Wednesday is deadline for claims in 2017 Equifax data breach

FILE - This July 21, 2012, file photo shows signage at the corporate headquarters of Equifax Inc. in Atlanta. The deadline to seek cash payments and claim free services as part of Equifax's $700 million settlement over a massive data breach is Wednesday, Jan. 22, 2020. (AP Photo/Mike Stewart, File)
FILE - This July 21, 2012, file photo shows signage at the corporate headquarters of Equifax Inc. in Atlanta. The deadline to seek cash payments and claim free services as part of Equifax's $700 million settlement over a massive data breach is Wednesday, Jan. 22, 2020. (AP Photo/Mike Stewart, File) (Copyright 2017 The Associated Press. All rights reserved.)

NEW YORK, N.Y. – Wednesday is the deadline to seek cash payments and claim free services as part of Equifax's $700 million settlement over a massive data breach.

The breach in 2017, affecting 147 million people, was one of the largest ever to threaten private information. The compromised data included Social Security numbers, birth dates, addresses, driver license numbers, credit card numbers and in some cases, data from passports. Criminals can use those bits of personal information to commit identity theft.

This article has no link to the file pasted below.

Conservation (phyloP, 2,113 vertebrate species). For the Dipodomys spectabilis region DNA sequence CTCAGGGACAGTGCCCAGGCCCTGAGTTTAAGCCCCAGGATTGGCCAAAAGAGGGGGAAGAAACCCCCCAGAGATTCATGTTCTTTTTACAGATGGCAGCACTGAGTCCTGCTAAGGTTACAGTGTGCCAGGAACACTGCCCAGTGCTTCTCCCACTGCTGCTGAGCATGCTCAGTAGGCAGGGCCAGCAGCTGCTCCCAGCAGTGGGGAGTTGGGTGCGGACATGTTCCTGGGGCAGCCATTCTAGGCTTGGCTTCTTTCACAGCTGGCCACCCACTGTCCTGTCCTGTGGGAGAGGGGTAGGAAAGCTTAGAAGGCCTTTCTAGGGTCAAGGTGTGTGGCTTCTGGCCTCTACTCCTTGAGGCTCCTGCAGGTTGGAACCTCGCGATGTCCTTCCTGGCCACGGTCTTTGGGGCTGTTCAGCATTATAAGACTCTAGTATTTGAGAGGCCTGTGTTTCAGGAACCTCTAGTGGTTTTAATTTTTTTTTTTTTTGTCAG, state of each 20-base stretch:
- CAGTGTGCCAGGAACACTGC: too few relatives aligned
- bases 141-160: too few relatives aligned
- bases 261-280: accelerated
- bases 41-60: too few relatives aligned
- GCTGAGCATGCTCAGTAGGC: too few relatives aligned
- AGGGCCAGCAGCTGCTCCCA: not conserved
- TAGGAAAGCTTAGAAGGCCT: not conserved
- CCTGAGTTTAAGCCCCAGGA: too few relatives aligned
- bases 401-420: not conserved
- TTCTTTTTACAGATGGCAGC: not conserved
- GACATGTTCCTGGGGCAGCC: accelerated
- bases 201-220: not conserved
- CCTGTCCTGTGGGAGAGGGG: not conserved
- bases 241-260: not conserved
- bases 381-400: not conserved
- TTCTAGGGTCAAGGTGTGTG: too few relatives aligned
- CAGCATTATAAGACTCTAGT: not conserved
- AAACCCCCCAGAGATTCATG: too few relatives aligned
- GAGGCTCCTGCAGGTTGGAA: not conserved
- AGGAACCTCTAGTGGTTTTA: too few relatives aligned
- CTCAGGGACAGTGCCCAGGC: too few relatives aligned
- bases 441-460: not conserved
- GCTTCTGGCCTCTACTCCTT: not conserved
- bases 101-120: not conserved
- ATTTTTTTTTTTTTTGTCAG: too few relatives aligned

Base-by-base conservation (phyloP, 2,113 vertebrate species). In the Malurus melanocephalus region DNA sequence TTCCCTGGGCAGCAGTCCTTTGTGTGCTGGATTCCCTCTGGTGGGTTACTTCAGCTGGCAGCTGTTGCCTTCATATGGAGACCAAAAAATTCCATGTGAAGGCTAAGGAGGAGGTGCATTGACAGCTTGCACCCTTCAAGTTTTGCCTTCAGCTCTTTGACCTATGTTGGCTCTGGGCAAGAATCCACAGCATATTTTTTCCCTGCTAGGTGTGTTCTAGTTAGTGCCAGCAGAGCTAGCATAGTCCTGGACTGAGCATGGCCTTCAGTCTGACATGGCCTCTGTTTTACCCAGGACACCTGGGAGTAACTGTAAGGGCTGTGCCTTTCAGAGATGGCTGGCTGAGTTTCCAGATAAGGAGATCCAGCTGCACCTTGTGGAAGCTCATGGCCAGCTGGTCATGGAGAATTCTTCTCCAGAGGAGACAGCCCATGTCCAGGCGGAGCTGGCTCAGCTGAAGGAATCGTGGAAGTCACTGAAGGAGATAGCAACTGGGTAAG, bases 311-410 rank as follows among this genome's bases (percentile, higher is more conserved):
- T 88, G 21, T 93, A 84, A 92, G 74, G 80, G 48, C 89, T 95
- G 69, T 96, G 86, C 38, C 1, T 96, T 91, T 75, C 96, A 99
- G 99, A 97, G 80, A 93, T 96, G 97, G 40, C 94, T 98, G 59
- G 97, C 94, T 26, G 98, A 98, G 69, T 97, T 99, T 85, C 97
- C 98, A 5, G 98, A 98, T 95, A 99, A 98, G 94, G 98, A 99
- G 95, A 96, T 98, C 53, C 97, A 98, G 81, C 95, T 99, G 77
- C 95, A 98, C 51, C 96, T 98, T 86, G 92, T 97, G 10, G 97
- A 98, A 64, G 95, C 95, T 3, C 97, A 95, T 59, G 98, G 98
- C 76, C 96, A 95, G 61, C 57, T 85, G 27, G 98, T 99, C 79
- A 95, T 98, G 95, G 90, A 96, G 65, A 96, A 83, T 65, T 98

Equifax's settlement with the U.S. government entitles affected consumers to free credit-monitoring and identity-restoration services for the next several years. Consumers may also be eligible for money for their time or reimbursement for certain services.

You can make a claim if you can show you suffered identity theft "fairly traceable" to the breach or if you can document you spent time and money dealing with securing your credit because of the breach, even if you weren't subject to identity theft. That could include signing up for credit-monitoring services.

Here is what you need to know about the settlement and what actions you can take:

WHAT CAN YOU GET FROM THE SETTLEMENT?

You may be eligible for up to $20,000 in reimbursements for losses from unauthorized charges to affected accounts, legal and other fees, credit-monitoring or identity-theft-protection services and expenses related to freezing or unfreezing credit reports. For the time spent dealing with the breach, you can seek $25 per hour for up to 20 hours as compensation.

All impacted consumers are eligible to receive 10 years of free credit monitoring, at least seven years of free identity-restoration services, and, starting in 2020, six free copies of their Equifax credit report each year for seven years. That's on top of the free copy you can already get by law every 12 months from each of the three big agencies — Equifax, Experian and TransUnion. For minors, free credit monitoring increases to 18 years.